Secondly, the transportation system in Shanghai is also affected by the unbalanced transport infrastructure development investment as well as poor implementation of transportation development policies. Despite the obvious fact that expansion of public transport system is the best way of reducing traffic congestion on the roads, the Shanghai administrative authorities have failed to implement a public transport priority system (Peng, Sun & Lu, 2012).  In essence, the government have failed to adequately invest in the construction and management of public transport infrastructure especially rail tracks as well as adjustment of bus lanes to facilitate intermodal connectivity. In addition, the information system level for public transport in Shanghai is still low which renders the development of transportation system difficult.

Moreover, the government policies have not sufficiently supported the development of the Shanghai public transportation system. For instance, development of the local and feeder bus services is at the bottom of the development priority list. In contrary, huge amounts of money have been channeled into development of metro and light rails. This leaves the bus systems underdeveloped hence slow, undependable and inconvenient. Peng et al. asserts that poor transport development policies implementation as well as low allocation coupled with low transportation development investments are therefore rendering the public transportation system in Shanghai inefficient (2012).

Due to the fragmented management structures of the transportation system and land use, integrating public transport and land use has been difficult in Shanghai hence making the transport system inefficient due to poor land use (Yang et al., 2010). For instance, transport development planning practices often fails to incorporate the transit-oriented development (TOD) planning. There are, therefore, transport system problems in Shanghai that are as a result of urban development plan duplication. Specifically, most Chinese cities including Shanghai have transport infrastructure designs that were copied from another city without regard to its traffic conditions and patterns of land use.

Institutional barriers are also a big factor that makes the Shanghai transportation system inefficient. For instance, the Chinese Ministry of Railways plans, constructs and manages the high-speed rail systems. The local government, therefore, plays a negligible role as far as the planning, construction and management of the high-speed railway systems. On the other hand, the planning, construction and management of the bus system is done by the Shanghainese local government with little contribution from the central government. Due to the fact that these transportation modes are managed by different governments, coordinating them to make the transportation system efficient is difficult since none of the service providers is responsible for initiating the coordination role.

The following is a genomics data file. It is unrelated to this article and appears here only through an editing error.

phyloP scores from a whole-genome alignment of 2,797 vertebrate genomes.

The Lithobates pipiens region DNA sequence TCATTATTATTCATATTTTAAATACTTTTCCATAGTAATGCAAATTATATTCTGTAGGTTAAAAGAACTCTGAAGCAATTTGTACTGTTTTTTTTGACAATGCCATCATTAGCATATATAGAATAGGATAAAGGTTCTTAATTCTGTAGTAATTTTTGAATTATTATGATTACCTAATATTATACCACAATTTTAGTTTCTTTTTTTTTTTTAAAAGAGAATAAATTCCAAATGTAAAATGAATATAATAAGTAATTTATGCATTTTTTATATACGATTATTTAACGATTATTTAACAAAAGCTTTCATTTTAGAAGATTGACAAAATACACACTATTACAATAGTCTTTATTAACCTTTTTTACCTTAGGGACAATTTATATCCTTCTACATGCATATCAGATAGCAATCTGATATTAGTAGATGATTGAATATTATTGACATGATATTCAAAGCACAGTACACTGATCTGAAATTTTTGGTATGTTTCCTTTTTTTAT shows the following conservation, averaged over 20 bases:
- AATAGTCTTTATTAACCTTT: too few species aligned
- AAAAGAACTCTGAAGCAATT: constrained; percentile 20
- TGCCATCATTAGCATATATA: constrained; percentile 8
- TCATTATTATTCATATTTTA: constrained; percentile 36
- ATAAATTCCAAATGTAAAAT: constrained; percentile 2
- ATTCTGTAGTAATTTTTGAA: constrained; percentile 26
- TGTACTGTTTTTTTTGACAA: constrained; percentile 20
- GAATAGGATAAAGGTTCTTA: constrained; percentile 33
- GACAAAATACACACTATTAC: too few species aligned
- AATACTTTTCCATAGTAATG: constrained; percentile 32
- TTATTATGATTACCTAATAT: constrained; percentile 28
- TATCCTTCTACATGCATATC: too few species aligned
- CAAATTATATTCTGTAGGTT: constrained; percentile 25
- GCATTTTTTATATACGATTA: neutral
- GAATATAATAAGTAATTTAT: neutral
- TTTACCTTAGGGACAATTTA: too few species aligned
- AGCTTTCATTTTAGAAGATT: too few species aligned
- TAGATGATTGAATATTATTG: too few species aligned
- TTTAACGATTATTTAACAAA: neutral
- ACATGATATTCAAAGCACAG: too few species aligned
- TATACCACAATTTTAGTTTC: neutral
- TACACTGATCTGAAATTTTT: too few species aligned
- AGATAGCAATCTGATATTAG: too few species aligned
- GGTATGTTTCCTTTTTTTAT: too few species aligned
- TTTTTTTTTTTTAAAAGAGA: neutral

Besides the inter-agency coordination difficulty, the other problem facing the transportation system in Shanghai is spatial segregation and traffic accidents. Some urban transport infrastructure such as large expressways cause spatial segregation. For instance, young children as well as the physically and visually handicapped have great challenges crossing such transport infrastructures which makes it hard for the handicapped to enjoy the urban transportation services. The transport infrastructural development is concentrated in the city center which makes transportation services in the suburbs inefficient.

Lastly, excessive air pollution is another problem of the transport system in Shanghai. The increased number of personal cars have caused increase in the amount of Carbon (IV) Oxide and Sulphur (IV) Oxide emissions from the burning of fossil fuels. Concentration of CO2 and SO2 causes air pollution (deterioration of the air quality) (Yang et al., 2010). To make the Shanghai transportation system able to meet the transportation demands, there is need for implementation of certain strategies.

Strategies for Improving the Current Transportation System in Shanghai

Since traffic congestion is one of the most serious transport system problem in Shanghai, the government should concentrate on expanding bus and rail systems and make public transportation a priority to help reduce the problem of underdevelopment. Besides, construction of railways and expansion of bus lanes will benefit the Shanghai transport system in a great way as it will help to reduce traffic congestion on roads. Increasing the use of public transport will also lead to reduction in air pollution as it will reduce the number of private cars on the roads and consequently the amount of CO2 produced from the burning of fuels. The national government of China should also collaborate with the municipal government of Shanghai in the planning, construction and management of transport infrastructures to enable easy coordination of the different transportation modes.


Shanghai, being a major commercial city in China as well as globally, boast one of the most developed transportations systems. The Shanghainese transportation system is made up of an extensive transportation infrastructure made up of road systems as well as railway systems. However, due to overpopulation in shanghai and the resultant increase in transportation demand, the transport system does not sufficiently meet the demand. There is, therefore, need for all the concerned agencies to collaborate in improving the efficiency of the transportation system to ensure that it is in a position to meet the ever rising transportation demand.


  • Peng, Z., Sun, D. J., & Lu, Q. (2012). China’s public transportation; problems, policies and future prospective to sustainability. Retrieved on 17 September from’s_Public_Transportation_Problems_Policies_and_Future_Prospective_to_Sustainability
  • Song, M., Wu, N. & Wu, K. (2014). Energy consumption and energy efficiency of the transportation sector in Shanghai. Retrieved on 17 September 2018 from
  • Yang, Y., Chen, H. & Chen, L. (2010). Evaluation of public transportation system in Shanghai, China. Retrieved on 17 September 2018 from